The old house by the Loch was, in its time stately, grand, and host to lords and ladies, and notables of the day. Now, it had fallen on hard times. The noble family that had built it centuries ago died out. New owners had stinted on upkeep, or had gone bankrupt trying to do right by it. Finally, a fire some years ago had left it a ruin. The real estate developer who had now bought the land saw no point in trying to preserve it, seeing in his imagination instead a fine, thoroughly modern, and very richly (If not tastefully) decorated (and so, as devoid of soul or sense of history as he himself) hotel to capitalize on the view.
Thus, it came to pass that in the counsels of the shadow realm it was decided that the resident ghosts and other entities and spirits of the place should be spared the pain of having to inhabit such an unnatural place (in their terms) as it would become. The Phantom Coach was dispatched to pick them up and take them to more accommodating new homes.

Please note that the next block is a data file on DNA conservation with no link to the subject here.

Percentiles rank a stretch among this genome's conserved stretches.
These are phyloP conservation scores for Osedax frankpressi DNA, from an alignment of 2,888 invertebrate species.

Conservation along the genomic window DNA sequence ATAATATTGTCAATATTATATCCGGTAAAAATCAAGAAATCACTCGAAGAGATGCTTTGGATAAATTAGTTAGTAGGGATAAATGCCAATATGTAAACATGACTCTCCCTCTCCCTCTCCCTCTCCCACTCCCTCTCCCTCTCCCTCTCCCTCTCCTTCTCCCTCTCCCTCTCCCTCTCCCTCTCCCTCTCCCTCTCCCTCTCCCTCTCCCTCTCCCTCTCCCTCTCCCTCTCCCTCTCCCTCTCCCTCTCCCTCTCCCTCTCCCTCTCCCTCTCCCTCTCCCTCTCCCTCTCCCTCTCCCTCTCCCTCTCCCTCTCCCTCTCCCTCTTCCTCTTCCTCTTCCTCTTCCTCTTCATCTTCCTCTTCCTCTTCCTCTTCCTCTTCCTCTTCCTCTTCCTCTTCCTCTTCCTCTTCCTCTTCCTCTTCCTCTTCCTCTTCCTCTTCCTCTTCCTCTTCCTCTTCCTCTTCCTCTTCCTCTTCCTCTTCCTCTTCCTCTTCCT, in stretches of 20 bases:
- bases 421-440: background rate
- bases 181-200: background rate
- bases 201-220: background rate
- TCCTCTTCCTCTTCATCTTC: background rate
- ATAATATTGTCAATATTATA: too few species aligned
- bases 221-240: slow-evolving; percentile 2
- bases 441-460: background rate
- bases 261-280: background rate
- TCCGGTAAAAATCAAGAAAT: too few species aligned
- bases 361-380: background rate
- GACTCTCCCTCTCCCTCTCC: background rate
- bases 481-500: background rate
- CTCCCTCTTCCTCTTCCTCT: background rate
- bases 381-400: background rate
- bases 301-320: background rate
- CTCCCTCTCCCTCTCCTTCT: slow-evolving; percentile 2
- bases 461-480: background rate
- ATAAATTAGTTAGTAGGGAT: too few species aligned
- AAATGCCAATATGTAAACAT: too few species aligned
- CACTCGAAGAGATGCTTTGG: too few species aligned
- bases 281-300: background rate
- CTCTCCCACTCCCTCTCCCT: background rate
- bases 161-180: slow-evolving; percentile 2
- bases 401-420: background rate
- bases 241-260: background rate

The Coach arrived when no living humans were about to see and the spirits got aboard. They were quite a collection too, spanning centuries and even millennia, but, being spirits, of course they all fit in the coach. As they were pulling away, they heard an exclamation from the only living witness. She had never in her life seen anything of the kind, but tried to say a farewell with the only word she had, “Moo”. The spirits waved to her and were on their way.
Bob Wertzler is retired from almost twenty years in the mental health field in California and Arizona. There are times the title, “Recovering Therapist”, seems to fit. In 2006 he retired to move to Western North Carolina to help and become primary care giver for his father who had developed Dementia. Before all that, there was work at various times as a soldier (US Army 1967-70), community organizer, cab driver, welfare case worker, wooden toy maker, carpenter, warehouse worker, and other things. He relates to a line in a Grateful Dead song, “What a long, strange trip its been.”